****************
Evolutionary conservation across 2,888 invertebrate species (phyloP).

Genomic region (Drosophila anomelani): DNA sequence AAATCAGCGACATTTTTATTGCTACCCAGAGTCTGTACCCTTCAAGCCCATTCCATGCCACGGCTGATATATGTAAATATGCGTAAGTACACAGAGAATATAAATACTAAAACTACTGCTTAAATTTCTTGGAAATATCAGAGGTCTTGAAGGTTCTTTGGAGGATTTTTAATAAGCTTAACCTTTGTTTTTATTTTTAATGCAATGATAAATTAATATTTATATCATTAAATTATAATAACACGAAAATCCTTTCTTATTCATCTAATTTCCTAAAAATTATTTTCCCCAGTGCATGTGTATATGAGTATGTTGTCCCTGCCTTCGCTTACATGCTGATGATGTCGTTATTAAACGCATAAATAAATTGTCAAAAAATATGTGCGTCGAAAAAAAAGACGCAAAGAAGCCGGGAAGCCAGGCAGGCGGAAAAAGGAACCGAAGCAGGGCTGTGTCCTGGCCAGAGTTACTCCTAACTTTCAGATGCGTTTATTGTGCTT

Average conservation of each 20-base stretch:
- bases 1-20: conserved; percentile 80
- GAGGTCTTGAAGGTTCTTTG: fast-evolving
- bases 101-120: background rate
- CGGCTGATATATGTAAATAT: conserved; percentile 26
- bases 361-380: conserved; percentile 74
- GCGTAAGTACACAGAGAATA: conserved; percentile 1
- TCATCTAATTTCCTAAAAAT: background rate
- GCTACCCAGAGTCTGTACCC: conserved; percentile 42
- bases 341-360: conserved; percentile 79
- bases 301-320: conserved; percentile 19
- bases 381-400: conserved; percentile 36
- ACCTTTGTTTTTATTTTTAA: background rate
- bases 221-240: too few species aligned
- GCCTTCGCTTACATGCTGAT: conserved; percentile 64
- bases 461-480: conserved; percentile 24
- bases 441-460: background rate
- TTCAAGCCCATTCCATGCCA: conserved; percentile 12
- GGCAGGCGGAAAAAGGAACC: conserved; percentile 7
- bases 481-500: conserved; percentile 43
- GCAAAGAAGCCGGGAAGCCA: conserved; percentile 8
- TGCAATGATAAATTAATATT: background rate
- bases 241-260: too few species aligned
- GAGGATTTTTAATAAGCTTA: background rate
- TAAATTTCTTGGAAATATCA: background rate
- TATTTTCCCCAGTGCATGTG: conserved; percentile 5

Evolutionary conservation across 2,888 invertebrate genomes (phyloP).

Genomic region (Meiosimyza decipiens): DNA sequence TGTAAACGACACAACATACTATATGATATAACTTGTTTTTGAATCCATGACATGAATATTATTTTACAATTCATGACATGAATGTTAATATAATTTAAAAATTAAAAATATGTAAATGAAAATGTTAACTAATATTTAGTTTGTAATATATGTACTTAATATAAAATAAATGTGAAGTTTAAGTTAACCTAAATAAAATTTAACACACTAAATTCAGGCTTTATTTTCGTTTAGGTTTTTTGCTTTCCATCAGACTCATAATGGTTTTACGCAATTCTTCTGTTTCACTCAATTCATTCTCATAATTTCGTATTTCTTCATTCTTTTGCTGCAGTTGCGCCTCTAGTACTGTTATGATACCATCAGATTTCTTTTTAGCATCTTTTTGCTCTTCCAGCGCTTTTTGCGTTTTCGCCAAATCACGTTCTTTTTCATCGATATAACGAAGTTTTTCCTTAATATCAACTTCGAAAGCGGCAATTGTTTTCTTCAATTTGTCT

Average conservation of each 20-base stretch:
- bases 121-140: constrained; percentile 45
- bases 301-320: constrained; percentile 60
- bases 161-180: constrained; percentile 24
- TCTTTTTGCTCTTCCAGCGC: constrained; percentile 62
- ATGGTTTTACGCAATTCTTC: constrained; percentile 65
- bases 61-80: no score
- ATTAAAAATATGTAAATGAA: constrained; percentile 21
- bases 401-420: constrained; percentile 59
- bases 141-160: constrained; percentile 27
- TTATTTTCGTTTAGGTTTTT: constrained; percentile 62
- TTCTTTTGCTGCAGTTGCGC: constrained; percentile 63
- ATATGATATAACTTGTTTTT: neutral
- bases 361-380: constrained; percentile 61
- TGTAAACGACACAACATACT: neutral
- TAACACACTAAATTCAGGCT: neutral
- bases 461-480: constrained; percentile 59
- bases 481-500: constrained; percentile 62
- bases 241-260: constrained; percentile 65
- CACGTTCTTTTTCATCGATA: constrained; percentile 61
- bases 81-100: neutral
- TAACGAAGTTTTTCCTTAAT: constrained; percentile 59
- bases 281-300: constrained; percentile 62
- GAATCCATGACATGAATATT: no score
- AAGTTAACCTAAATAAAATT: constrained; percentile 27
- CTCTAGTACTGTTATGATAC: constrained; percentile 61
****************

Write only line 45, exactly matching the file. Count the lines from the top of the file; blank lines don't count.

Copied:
- TGTAAACGACACAACATACT: neutral